• My prop collection is an ever-growing, but carefully curated selection so that everything tends to work together when it comes to planning client shoots. Whether I’m sourcing pinch bowls, linens, cups, plates, vintage enamelware or other, there are a few places I always return and remain true to. Nom Living, Jess Jos, Fiona May Ceramics, and Wilbur & Wolf are just a few. You can also bag some wonders in the sales. Shops like Anthropologie and West Elm have beautiful props, as do Zara Home, H&M Home and Dunelm. EBAY and Etsy are great shouts for more unusual or vintage pieces.

Styling Kit:

My food photography gear guide wouldn’t be complete without all the necessary tools I use to style my scenes. Here are my absolute essentials that are part of my food styling kit to make any food look delicious:

  1. Cotton buds. Ideal for removing small spillages on props or backdrops, or for clean-ups where you don’t want to disrupt your scene.
  2. Tweezers. Super useful for making tweaks to anything on set, tweezers allow you to have more precision and are my most commonly used piece of kit. Much easier than getting your fingers in there!
  3. Paintbrushes. A small selection of different sized brushes are great for adding oil, water, glycerine or any other liquid substances to your food.
  4. Blowtorch. Be sure to buy a high-quality blowtorch so you can melt cheese on set, add colour to pasta dishes or toast marshmallows right before shooting.
  5. Straws. An easy way to add condensation to glasses on cold drinks, create droplets on ice cream just where you want it, and blow away and smaller crumbs that you may not want on set.
  6. Foam make-up wedges. Perfect for propping up layered foods or holding stacks in place. They can also be cut to size.
  7. Bamboo skewers or cocktail sticks. Great for keeping pancake stacks and burger fillings in the right place without everything topping over!
  8. Blu-tac. Brilliant for keeping things in place.
  9. Beef stock pots. These are great if you need to add colour and/or moisture to meat.
  10. Tampons. I’m sure you’ve heard of this one! Sometimes when shooting hot food, by the time you’ve plated and styled it, your food isn’t hot anymore. Soak a tampon in boiling water and place it out of shot (behind your subject) to create steam on set.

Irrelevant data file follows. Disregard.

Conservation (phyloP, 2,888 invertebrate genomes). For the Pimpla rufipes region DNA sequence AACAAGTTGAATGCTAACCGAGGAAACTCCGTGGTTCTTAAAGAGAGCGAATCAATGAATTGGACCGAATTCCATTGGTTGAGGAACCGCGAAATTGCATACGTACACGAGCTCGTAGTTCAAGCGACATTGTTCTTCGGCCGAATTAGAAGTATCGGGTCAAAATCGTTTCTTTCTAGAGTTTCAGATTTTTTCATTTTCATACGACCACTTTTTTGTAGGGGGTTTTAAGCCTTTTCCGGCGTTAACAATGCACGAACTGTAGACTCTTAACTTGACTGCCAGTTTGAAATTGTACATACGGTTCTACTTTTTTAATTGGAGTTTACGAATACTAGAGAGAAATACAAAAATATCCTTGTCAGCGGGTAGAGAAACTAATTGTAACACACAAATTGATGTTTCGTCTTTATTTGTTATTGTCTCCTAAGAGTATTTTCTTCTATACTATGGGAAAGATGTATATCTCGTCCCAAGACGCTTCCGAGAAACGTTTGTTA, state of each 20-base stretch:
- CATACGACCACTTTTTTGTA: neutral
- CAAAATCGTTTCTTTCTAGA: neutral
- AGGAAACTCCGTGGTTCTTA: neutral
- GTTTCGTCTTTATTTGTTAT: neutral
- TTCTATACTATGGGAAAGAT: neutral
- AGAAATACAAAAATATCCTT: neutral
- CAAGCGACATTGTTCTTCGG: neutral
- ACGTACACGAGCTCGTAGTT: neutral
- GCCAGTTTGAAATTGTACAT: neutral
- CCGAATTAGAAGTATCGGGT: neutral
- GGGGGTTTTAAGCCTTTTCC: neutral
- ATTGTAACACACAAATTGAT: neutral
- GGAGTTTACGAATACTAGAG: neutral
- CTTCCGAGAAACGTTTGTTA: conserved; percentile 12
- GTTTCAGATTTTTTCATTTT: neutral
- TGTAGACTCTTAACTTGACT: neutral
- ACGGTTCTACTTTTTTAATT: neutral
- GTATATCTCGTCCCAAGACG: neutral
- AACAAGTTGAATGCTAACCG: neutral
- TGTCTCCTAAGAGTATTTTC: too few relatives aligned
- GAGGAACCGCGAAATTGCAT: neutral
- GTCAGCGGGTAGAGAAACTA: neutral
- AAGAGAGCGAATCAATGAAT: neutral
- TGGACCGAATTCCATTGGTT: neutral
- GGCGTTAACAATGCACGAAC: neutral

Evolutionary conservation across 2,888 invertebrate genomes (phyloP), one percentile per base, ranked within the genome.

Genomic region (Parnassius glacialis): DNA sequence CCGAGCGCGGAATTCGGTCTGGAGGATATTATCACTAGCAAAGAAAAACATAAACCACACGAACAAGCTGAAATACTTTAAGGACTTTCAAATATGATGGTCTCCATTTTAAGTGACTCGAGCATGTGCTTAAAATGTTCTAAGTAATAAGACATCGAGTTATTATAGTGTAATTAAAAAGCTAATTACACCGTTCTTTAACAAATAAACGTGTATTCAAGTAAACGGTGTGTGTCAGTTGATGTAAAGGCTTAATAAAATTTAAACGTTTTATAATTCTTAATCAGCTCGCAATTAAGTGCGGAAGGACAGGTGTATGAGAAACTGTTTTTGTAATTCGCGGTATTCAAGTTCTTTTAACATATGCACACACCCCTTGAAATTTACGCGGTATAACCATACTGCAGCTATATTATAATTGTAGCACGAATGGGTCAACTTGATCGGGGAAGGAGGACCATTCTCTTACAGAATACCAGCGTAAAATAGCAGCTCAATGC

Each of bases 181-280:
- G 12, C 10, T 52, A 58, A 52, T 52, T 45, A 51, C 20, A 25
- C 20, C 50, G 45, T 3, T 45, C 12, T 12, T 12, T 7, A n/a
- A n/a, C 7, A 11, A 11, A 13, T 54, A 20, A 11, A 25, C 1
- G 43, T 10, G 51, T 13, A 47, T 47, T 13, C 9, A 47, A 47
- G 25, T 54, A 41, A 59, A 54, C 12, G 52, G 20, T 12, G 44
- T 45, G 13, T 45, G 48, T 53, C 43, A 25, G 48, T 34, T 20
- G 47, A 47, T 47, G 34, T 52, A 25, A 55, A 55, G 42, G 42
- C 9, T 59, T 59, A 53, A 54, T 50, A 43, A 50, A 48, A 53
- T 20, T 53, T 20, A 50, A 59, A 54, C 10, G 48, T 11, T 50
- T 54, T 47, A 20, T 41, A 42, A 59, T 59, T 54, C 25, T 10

11. Small bottle with spray attachment. Fill with glycerin to ad small droplets of “water” to salads or drinks glasses, or spruce up fruit and vegetables.
  12. Water spray. An Evian face mist is perfect and can be used in a similar way to your glycerin spray bottle.
  13. Pipettes. These will give you ALL the control when you want to add a dribble of ice cream melting down the side of a cone, chocolate sauce to sundae, or a drizzle of caramel from an apple pie just in the right place.
  14. WD40. Superb for blowing away all the crumbs and bits and pieces that are either in the way on set, or for quickly cleaning a backdrop before using it again for another dish.
  15. Brown twine and ribbons. I like to have a selection of brown, red and white, and green and white twines alongside some beautiful satin ribbons for tying things up on set or adding elegance to a scene.

Helpful courses and food photography gear guide resources:

  • Artificial Light Academy. I took this course last year as I was still working my corporate role and shooting was therefore limited to evenings and weekends. In the winter (and living here in the UK), it tends to get dark around 3pm so artificial light was a game changer. Joanie Simon is a sensational educator and this course taught me absolutely everything, from equipment and set-up to how to shoot various scenes using artificial light. All of my videos are filmed with artificial light and while I favour natural light for photography, there are occasions where flash is vital.
  • Foodtography School. Another course that I purchased and enjoyed from beginning to end at the beginning of 2021. There have different courses depending on what you’re after, as well as helpful templates and guides that can be applied to business.
  • Kimberly Espinel. I hugely admire Kimberly’s work and was grateful to have her as a mentor for 3 months during the summer of 2021. At the time, I had just gone part-time in my corporate role and was essentially “testing the waters” of what it might mean to go full-time in my business. I secured my first long-term client shortly after working with her.

Other resources like my Food Photography Gear Guide that you might like: